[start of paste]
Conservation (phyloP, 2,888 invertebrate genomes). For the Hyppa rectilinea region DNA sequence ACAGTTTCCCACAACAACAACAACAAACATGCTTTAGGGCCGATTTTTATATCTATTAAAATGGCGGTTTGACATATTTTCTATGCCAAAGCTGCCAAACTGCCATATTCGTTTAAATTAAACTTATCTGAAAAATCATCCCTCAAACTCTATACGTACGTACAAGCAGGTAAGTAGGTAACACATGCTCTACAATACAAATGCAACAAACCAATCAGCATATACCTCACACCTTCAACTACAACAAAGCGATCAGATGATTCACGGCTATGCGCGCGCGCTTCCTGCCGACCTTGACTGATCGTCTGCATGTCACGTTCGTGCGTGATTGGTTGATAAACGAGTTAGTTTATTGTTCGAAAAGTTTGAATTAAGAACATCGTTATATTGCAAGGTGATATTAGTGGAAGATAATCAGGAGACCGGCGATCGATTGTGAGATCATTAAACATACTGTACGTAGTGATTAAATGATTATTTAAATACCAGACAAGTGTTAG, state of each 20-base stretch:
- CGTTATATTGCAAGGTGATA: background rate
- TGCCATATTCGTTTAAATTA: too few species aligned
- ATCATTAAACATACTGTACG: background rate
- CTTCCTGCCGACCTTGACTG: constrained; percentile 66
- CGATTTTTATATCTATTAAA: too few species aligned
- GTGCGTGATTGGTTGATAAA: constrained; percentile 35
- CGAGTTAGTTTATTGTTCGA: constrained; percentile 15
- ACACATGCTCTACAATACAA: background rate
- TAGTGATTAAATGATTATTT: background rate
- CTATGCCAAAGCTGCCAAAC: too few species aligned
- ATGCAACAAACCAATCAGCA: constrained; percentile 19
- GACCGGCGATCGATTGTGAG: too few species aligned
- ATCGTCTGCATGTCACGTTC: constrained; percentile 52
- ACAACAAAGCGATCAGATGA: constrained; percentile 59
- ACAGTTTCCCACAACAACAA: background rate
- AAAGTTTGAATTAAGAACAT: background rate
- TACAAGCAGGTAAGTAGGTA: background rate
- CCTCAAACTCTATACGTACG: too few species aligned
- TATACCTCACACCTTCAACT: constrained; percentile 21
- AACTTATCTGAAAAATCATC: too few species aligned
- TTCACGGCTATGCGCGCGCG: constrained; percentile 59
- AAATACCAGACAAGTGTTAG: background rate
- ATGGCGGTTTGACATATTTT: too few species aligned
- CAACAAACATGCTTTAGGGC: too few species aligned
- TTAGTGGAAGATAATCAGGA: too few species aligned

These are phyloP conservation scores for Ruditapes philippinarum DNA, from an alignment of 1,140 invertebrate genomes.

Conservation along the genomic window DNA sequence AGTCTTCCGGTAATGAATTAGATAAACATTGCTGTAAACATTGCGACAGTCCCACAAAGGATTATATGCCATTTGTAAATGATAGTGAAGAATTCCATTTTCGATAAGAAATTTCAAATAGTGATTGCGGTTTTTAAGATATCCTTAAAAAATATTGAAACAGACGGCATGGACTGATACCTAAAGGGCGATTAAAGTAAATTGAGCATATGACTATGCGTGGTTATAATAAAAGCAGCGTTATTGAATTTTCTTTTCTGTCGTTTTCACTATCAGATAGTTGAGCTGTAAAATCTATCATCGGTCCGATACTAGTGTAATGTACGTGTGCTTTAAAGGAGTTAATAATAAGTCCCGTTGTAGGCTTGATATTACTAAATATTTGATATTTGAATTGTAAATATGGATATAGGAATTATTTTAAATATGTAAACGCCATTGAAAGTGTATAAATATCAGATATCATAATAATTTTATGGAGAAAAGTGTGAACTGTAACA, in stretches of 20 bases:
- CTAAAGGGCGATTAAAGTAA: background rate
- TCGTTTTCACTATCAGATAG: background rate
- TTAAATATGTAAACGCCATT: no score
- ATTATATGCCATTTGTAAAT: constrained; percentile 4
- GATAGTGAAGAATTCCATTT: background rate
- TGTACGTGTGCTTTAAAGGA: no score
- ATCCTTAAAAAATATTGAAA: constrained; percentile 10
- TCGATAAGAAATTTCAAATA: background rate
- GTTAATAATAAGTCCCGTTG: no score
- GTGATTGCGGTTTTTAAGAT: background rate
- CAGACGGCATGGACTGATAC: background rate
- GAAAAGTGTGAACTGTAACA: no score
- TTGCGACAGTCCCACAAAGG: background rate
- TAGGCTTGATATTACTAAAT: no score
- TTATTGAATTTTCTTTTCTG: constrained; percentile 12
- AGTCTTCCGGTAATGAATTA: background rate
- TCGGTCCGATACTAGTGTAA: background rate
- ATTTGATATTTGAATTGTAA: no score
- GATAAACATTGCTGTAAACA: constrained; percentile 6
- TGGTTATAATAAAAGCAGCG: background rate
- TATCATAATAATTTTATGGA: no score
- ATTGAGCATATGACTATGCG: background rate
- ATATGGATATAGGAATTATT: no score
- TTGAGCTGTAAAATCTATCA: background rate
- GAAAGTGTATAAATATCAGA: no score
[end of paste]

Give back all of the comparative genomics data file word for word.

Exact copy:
Conservation (phyloP, 2,888 invertebrate genomes). For the Hyppa rectilinea region DNA sequence ACAGTTTCCCACAACAACAACAACAAACATGCTTTAGGGCCGATTTTTATATCTATTAAAATGGCGGTTTGACATATTTTCTATGCCAAAGCTGCCAAACTGCCATATTCGTTTAAATTAAACTTATCTGAAAAATCATCCCTCAAACTCTATACGTACGTACAAGCAGGTAAGTAGGTAACACATGCTCTACAATACAAATGCAACAAACCAATCAGCATATACCTCACACCTTCAACTACAACAAAGCGATCAGATGATTCACGGCTATGCGCGCGCGCTTCCTGCCGACCTTGACTGATCGTCTGCATGTCACGTTCGTGCGTGATTGGTTGATAAACGAGTTAGTTTATTGTTCGAAAAGTTTGAATTAAGAACATCGTTATATTGCAAGGTGATATTAGTGGAAGATAATCAGGAGACCGGCGATCGATTGTGAGATCATTAAACATACTGTACGTAGTGATTAAATGATTATTTAAATACCAGACAAGTGTTAG, state of each 20-base stretch:
- CGTTATATTGCAAGGTGATA: background rate
- TGCCATATTCGTTTAAATTA: too few species aligned
- ATCATTAAACATACTGTACG: background rate
- CTTCCTGCCGACCTTGACTG: constrained; percentile 66
- CGATTTTTATATCTATTAAA: too few species aligned
- GTGCGTGATTGGTTGATAAA: constrained; percentile 35
- CGAGTTAGTTTATTGTTCGA: constrained; percentile 15
- ACACATGCTCTACAATACAA: background rate
- TAGTGATTAAATGATTATTT: background rate
- CTATGCCAAAGCTGCCAAAC: too few species aligned
- ATGCAACAAACCAATCAGCA: constrained; percentile 19
- GACCGGCGATCGATTGTGAG: too few species aligned
- ATCGTCTGCATGTCACGTTC: constrained; percentile 52
- ACAACAAAGCGATCAGATGA: constrained; percentile 59
- ACAGTTTCCCACAACAACAA: background rate
- AAAGTTTGAATTAAGAACAT: background rate
- TACAAGCAGGTAAGTAGGTA: background rate
- CCTCAAACTCTATACGTACG: too few species aligned
- TATACCTCACACCTTCAACT: constrained; percentile 21
- AACTTATCTGAAAAATCATC: too few species aligned
- TTCACGGCTATGCGCGCGCG: constrained; percentile 59
- AAATACCAGACAAGTGTTAG: background rate
- ATGGCGGTTTGACATATTTT: too few species aligned
- CAACAAACATGCTTTAGGGC: too few species aligned
- TTAGTGGAAGATAATCAGGA: too few species aligned

These are phyloP conservation scores for Ruditapes philippinarum DNA, from an alignment of 1,140 invertebrate genomes.

Conservation along the genomic window DNA sequence AGTCTTCCGGTAATGAATTAGATAAACATTGCTGTAAACATTGCGACAGTCCCACAAAGGATTATATGCCATTTGTAAATGATAGTGAAGAATTCCATTTTCGATAAGAAATTTCAAATAGTGATTGCGGTTTTTAAGATATCCTTAAAAAATATTGAAACAGACGGCATGGACTGATACCTAAAGGGCGATTAAAGTAAATTGAGCATATGACTATGCGTGGTTATAATAAAAGCAGCGTTATTGAATTTTCTTTTCTGTCGTTTTCACTATCAGATAGTTGAGCTGTAAAATCTATCATCGGTCCGATACTAGTGTAATGTACGTGTGCTTTAAAGGAGTTAATAATAAGTCCCGTTGTAGGCTTGATATTACTAAATATTTGATATTTGAATTGTAAATATGGATATAGGAATTATTTTAAATATGTAAACGCCATTGAAAGTGTATAAATATCAGATATCATAATAATTTTATGGAGAAAAGTGTGAACTGTAACA, in stretches of 20 bases:
- CTAAAGGGCGATTAAAGTAA: background rate
- TCGTTTTCACTATCAGATAG: background rate
- TTAAATATGTAAACGCCATT: no score
- ATTATATGCCATTTGTAAAT: constrained; percentile 4
- GATAGTGAAGAATTCCATTT: background rate
- TGTACGTGTGCTTTAAAGGA: no score
- ATCCTTAAAAAATATTGAAA: constrained; percentile 10
- TCGATAAGAAATTTCAAATA: background rate
- GTTAATAATAAGTCCCGTTG: no score
- GTGATTGCGGTTTTTAAGAT: background rate
- CAGACGGCATGGACTGATAC: background rate
- GAAAAGTGTGAACTGTAACA: no score
- TTGCGACAGTCCCACAAAGG: background rate
- TAGGCTTGATATTACTAAAT: no score
- TTATTGAATTTTCTTTTCTG: constrained; percentile 12
- AGTCTTCCGGTAATGAATTA: background rate
- TCGGTCCGATACTAGTGTAA: background rate
- ATTTGATATTTGAATTGTAA: no score
- GATAAACATTGCTGTAAACA: constrained; percentile 6
- TGGTTATAATAAAAGCAGCG: background rate
- TATCATAATAATTTTATGGA: no score
- ATTGAGCATATGACTATGCG: background rate
- ATATGGATATAGGAATTATT: no score
- TTGAGCTGTAAAATCTATCA: background rate
- GAAAGTGTATAAATATCAGA: no score